On the third Rise Above stage, another California band was bringing a different genre of rock to the audience. The Los Angeles band formed in 2003 featured singer-guitarists Emily Armstrong and Siouxsie Medley, drummer Sean Friday, and Bassist Chris Null. Dead Sara sweltered in the direct afternoon sun as technical issues delayed the start of the set. But once the group broke into their short set, the sun-bleached band and the crowding front of them came alive. The post-punk band exuded explosive energy, playing a ten-song set ending with a cover of Rage Against The Machine’s 'Sleep Now in the Fire.” The band returned for an encore of their most famous hit, “Weatherman.” Just across the field, Shaun Morgan and Corey Lowery from Seether were playing the first of several impromptu acoustic sets, delighting surprised fans.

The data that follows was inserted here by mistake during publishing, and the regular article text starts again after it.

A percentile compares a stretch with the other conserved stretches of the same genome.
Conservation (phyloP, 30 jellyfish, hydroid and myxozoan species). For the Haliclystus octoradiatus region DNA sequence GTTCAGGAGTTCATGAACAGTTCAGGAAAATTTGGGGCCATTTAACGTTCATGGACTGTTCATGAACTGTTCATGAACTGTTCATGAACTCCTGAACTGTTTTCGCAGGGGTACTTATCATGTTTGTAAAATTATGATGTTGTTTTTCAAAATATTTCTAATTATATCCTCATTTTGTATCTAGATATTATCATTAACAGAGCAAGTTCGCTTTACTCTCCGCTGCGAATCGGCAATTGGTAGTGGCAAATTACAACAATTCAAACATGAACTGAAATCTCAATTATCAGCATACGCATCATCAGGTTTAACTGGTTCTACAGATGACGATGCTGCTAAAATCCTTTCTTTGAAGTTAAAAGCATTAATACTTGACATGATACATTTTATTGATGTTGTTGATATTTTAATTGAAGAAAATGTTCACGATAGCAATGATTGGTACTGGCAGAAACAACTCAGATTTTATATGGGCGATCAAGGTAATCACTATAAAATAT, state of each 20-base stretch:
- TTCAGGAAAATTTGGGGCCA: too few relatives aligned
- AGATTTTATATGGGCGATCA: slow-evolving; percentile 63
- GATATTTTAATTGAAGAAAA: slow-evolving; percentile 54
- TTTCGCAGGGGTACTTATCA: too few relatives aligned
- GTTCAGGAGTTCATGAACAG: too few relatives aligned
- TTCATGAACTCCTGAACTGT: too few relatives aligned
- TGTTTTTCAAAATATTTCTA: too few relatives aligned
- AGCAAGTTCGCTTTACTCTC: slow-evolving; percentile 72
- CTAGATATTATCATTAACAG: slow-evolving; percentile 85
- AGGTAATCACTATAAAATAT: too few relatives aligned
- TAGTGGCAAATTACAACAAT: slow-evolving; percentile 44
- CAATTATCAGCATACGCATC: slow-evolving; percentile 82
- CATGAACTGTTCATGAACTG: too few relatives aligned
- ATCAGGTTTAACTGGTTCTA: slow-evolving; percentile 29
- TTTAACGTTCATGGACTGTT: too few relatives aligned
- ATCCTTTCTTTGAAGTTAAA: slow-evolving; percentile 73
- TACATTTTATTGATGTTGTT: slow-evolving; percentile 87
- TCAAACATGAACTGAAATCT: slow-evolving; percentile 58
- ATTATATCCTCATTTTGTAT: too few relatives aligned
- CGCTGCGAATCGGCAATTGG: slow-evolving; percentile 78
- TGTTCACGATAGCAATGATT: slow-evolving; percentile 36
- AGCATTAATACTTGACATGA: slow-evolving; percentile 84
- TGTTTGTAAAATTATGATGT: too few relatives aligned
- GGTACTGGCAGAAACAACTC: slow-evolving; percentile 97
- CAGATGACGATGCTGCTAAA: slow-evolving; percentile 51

Back on the main Heaven stage, Austin hard rockers Nothing More began a triumphant set just after 5 pm. After touring relentlessly over the last two decades, the band has recently come into the forefront of the heavy metal festival circuit. Their recent success is fueled mainly by the antics of former drummer turned animated lead singer Jonny Hawkins. Much like Fever 333’s lead singer. Hawkins leaped about the stage as a man possessed. His antics included licking a camera man's lens much to the delight of surrounding photographers and climbing his various contraptions created by the band. These include "The Scorpion Tail,” a mechanical structure built out of scrap metal and salvaged auto parts, weighing over 400 pounds and measuring 14 feet tall, looking much like its namesake. Hawkins rides the structure like a giant horse, while also using it to create digital electronic effects and percussions. The band tore through a 12 song setlist, including a cover of a Skrillex tune “First of the Year (Equinox). Other songs in the set included tracks from their new album “The Stories We Tell Ourselves” including “Let’s Go To War” and “Don’t Stop.” Nothing More is in the middle of a nearly non-stop national tour that may bring them their greatest success yet.